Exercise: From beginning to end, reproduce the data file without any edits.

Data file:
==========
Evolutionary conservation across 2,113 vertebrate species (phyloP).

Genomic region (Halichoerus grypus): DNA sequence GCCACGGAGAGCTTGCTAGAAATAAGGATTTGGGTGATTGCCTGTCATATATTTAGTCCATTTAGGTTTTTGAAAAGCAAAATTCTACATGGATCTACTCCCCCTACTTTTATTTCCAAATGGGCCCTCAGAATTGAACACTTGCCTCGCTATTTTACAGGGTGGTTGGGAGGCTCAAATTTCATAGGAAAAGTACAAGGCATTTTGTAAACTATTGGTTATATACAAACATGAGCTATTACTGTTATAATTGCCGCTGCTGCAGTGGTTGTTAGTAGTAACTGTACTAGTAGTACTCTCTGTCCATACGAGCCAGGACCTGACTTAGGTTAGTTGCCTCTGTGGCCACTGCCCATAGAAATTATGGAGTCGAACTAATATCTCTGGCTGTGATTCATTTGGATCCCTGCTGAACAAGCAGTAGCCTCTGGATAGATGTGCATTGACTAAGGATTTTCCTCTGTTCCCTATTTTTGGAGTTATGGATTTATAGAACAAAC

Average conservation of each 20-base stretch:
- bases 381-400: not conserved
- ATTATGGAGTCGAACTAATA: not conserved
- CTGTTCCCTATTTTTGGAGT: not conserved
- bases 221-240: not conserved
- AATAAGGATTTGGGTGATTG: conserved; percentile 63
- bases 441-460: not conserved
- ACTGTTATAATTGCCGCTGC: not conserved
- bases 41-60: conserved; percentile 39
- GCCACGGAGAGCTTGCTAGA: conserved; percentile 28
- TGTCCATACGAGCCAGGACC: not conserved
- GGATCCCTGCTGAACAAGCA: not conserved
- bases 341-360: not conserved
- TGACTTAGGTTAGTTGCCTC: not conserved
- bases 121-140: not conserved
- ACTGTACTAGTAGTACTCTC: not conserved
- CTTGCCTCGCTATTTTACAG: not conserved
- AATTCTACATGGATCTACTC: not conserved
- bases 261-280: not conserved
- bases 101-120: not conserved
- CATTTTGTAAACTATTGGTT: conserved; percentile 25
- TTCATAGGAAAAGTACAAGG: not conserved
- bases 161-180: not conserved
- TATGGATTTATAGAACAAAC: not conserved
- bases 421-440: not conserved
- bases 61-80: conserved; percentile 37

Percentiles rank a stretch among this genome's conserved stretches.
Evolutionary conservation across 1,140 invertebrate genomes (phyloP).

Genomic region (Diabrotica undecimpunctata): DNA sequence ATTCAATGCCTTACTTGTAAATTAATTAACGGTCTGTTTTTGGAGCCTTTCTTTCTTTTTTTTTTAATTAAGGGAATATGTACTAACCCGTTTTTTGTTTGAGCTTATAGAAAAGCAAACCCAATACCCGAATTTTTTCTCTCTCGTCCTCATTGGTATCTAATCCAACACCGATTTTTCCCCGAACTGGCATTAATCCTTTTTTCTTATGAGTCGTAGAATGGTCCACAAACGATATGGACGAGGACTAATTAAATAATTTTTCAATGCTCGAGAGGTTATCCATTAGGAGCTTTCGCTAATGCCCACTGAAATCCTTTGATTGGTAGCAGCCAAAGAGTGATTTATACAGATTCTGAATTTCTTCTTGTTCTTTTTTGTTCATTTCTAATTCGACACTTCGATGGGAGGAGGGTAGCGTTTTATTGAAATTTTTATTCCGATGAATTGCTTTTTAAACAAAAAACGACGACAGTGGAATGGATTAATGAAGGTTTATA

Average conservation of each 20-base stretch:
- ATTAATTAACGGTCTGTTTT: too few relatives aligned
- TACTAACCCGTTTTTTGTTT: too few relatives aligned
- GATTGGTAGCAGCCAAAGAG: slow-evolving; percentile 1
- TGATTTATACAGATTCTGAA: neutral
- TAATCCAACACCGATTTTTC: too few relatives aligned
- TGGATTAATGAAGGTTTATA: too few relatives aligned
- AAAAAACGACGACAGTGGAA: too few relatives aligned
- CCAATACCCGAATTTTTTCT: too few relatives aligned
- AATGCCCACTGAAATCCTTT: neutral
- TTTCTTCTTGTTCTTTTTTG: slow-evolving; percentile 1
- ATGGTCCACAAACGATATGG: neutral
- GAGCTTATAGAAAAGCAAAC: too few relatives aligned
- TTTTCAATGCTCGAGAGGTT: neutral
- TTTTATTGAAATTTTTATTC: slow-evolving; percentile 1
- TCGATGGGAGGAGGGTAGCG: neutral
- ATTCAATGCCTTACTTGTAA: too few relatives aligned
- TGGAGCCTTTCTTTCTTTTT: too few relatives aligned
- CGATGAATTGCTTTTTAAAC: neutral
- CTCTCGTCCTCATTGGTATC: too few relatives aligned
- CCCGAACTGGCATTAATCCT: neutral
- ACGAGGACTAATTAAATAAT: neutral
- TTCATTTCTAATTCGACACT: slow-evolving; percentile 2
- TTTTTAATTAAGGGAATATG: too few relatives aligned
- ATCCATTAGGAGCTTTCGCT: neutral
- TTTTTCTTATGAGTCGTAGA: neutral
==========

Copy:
Evolutionary conservation across 2,113 vertebrate species (phyloP).

Genomic region (Halichoerus grypus): DNA sequence GCCACGGAGAGCTTGCTAGAAATAAGGATTTGGGTGATTGCCTGTCATATATTTAGTCCATTTAGGTTTTTGAAAAGCAAAATTCTACATGGATCTACTCCCCCTACTTTTATTTCCAAATGGGCCCTCAGAATTGAACACTTGCCTCGCTATTTTACAGGGTGGTTGGGAGGCTCAAATTTCATAGGAAAAGTACAAGGCATTTTGTAAACTATTGGTTATATACAAACATGAGCTATTACTGTTATAATTGCCGCTGCTGCAGTGGTTGTTAGTAGTAACTGTACTAGTAGTACTCTCTGTCCATACGAGCCAGGACCTGACTTAGGTTAGTTGCCTCTGTGGCCACTGCCCATAGAAATTATGGAGTCGAACTAATATCTCTGGCTGTGATTCATTTGGATCCCTGCTGAACAAGCAGTAGCCTCTGGATAGATGTGCATTGACTAAGGATTTTCCTCTGTTCCCTATTTTTGGAGTTATGGATTTATAGAACAAAC

Average conservation of each 20-base stretch:
- bases 381-400: not conserved
- ATTATGGAGTCGAACTAATA: not conserved
- CTGTTCCCTATTTTTGGAGT: not conserved
- bases 221-240: not conserved
- AATAAGGATTTGGGTGATTG: conserved; percentile 63
- bases 441-460: not conserved
- ACTGTTATAATTGCCGCTGC: not conserved
- bases 41-60: conserved; percentile 39
- GCCACGGAGAGCTTGCTAGA: conserved; percentile 28
- TGTCCATACGAGCCAGGACC: not conserved
- GGATCCCTGCTGAACAAGCA: not conserved
- bases 341-360: not conserved
- TGACTTAGGTTAGTTGCCTC: not conserved
- bases 121-140: not conserved
- ACTGTACTAGTAGTACTCTC: not conserved
- CTTGCCTCGCTATTTTACAG: not conserved
- AATTCTACATGGATCTACTC: not conserved
- bases 261-280: not conserved
- bases 101-120: not conserved
- CATTTTGTAAACTATTGGTT: conserved; percentile 25
- TTCATAGGAAAAGTACAAGG: not conserved
- bases 161-180: not conserved
- TATGGATTTATAGAACAAAC: not conserved
- bases 421-440: not conserved
- bases 61-80: conserved; percentile 37

Percentiles rank a stretch among this genome's conserved stretches.
Evolutionary conservation across 1,140 invertebrate genomes (phyloP).

Genomic region (Diabrotica undecimpunctata): DNA sequence ATTCAATGCCTTACTTGTAAATTAATTAACGGTCTGTTTTTGGAGCCTTTCTTTCTTTTTTTTTTAATTAAGGGAATATGTACTAACCCGTTTTTTGTTTGAGCTTATAGAAAAGCAAACCCAATACCCGAATTTTTTCTCTCTCGTCCTCATTGGTATCTAATCCAACACCGATTTTTCCCCGAACTGGCATTAATCCTTTTTTCTTATGAGTCGTAGAATGGTCCACAAACGATATGGACGAGGACTAATTAAATAATTTTTCAATGCTCGAGAGGTTATCCATTAGGAGCTTTCGCTAATGCCCACTGAAATCCTTTGATTGGTAGCAGCCAAAGAGTGATTTATACAGATTCTGAATTTCTTCTTGTTCTTTTTTGTTCATTTCTAATTCGACACTTCGATGGGAGGAGGGTAGCGTTTTATTGAAATTTTTATTCCGATGAATTGCTTTTTAAACAAAAAACGACGACAGTGGAATGGATTAATGAAGGTTTATA

Average conservation of each 20-base stretch:
- ATTAATTAACGGTCTGTTTT: too few relatives aligned
- TACTAACCCGTTTTTTGTTT: too few relatives aligned
- GATTGGTAGCAGCCAAAGAG: slow-evolving; percentile 1
- TGATTTATACAGATTCTGAA: neutral
- TAATCCAACACCGATTTTTC: too few relatives aligned
- TGGATTAATGAAGGTTTATA: too few relatives aligned
- AAAAAACGACGACAGTGGAA: too few relatives aligned
- CCAATACCCGAATTTTTTCT: too few relatives aligned
- AATGCCCACTGAAATCCTTT: neutral
- TTTCTTCTTGTTCTTTTTTG: slow-evolving; percentile 1
- ATGGTCCACAAACGATATGG: neutral
- GAGCTTATAGAAAAGCAAAC: too few relatives aligned
- TTTTCAATGCTCGAGAGGTT: neutral
- TTTTATTGAAATTTTTATTC: slow-evolving; percentile 1
- TCGATGGGAGGAGGGTAGCG: neutral
- ATTCAATGCCTTACTTGTAA: too few relatives aligned
- TGGAGCCTTTCTTTCTTTTT: too few relatives aligned
- CGATGAATTGCTTTTTAAAC: neutral
- CTCTCGTCCTCATTGGTATC: too few relatives aligned
- CCCGAACTGGCATTAATCCT: neutral
- ACGAGGACTAATTAAATAAT: neutral
- TTCATTTCTAATTCGACACT: slow-evolving; percentile 2
- TTTTTAATTAAGGGAATATG: too few relatives aligned
- ATCCATTAGGAGCTTTCGCT: neutral
- TTTTTCTTATGAGTCGTAGA: neutral